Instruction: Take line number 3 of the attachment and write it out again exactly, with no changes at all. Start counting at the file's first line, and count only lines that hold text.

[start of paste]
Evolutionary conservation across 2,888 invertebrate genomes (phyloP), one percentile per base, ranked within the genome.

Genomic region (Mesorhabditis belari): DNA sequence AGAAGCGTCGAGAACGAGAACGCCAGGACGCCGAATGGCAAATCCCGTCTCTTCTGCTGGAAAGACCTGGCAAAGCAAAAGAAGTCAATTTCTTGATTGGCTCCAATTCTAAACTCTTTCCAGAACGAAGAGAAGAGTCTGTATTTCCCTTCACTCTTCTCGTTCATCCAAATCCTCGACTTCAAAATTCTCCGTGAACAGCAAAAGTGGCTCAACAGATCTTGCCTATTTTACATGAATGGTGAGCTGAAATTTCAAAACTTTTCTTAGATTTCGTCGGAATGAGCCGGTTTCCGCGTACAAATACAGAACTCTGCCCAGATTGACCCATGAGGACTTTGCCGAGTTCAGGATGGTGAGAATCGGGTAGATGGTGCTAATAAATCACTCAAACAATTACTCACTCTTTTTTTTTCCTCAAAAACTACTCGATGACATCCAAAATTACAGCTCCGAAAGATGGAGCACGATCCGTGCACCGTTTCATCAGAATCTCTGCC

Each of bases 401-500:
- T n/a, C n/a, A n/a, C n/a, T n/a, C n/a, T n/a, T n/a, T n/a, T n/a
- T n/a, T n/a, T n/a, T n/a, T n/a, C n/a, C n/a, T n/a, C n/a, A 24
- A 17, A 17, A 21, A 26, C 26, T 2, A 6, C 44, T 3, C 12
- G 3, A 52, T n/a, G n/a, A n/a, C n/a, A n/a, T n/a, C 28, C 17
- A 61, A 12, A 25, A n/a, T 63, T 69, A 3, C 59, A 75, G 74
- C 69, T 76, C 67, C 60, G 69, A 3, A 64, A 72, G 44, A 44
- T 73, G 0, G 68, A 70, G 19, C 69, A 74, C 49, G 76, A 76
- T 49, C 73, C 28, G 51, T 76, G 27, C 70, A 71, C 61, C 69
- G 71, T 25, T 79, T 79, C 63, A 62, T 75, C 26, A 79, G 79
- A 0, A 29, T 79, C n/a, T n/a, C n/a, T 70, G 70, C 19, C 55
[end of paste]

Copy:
Each of bases 401-500: